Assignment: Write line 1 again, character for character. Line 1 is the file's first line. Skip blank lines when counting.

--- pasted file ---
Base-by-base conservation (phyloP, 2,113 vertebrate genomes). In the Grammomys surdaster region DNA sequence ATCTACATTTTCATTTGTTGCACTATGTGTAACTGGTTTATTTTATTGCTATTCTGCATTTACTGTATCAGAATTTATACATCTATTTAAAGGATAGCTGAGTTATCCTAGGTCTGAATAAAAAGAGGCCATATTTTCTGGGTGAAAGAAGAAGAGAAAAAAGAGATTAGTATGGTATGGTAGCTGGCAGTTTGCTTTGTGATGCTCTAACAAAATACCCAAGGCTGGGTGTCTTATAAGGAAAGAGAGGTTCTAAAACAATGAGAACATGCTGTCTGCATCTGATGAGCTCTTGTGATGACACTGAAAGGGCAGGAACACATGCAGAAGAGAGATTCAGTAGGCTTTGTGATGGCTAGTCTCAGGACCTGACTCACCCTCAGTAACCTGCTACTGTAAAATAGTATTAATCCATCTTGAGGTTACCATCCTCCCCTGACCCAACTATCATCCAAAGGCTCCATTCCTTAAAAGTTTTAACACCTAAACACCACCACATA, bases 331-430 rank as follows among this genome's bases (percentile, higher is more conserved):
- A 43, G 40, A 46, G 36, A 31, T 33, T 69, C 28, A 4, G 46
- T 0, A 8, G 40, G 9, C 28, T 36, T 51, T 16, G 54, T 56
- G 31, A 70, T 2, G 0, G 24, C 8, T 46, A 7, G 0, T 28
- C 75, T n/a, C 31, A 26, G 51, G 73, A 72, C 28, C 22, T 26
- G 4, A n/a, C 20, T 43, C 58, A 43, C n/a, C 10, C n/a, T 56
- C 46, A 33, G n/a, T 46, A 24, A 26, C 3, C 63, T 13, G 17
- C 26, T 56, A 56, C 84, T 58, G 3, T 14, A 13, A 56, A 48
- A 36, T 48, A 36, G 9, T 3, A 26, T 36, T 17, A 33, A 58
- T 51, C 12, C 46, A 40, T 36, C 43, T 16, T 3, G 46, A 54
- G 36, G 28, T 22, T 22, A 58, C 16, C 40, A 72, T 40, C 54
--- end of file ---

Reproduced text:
Base-by-base conservation (phyloP, 2,113 vertebrate genomes). In the Grammomys surdaster region DNA sequence ATCTACATTTTCATTTGTTGCACTATGTGTAACTGGTTTATTTTATTGCTATTCTGCATTTACTGTATCAGAATTTATACATCTATTTAAAGGATAGCTGAGTTATCCTAGGTCTGAATAAAAAGAGGCCATATTTTCTGGGTGAAAGAAGAAGAGAAAAAAGAGATTAGTATGGTATGGTAGCTGGCAGTTTGCTTTGTGATGCTCTAACAAAATACCCAAGGCTGGGTGTCTTATAAGGAAAGAGAGGTTCTAAAACAATGAGAACATGCTGTCTGCATCTGATGAGCTCTTGTGATGACACTGAAAGGGCAGGAACACATGCAGAAGAGAGATTCAGTAGGCTTTGTGATGGCTAGTCTCAGGACCTGACTCACCCTCAGTAACCTGCTACTGTAAAATAGTATTAATCCATCTTGAGGTTACCATCCTCCCCTGACCCAACTATCATCCAAAGGCTCCATTCCTTAAAAGTTTTAACACCTAAACACCACCACATA, bases 331-430 rank as follows among this genome's bases (percentile, higher is more conserved):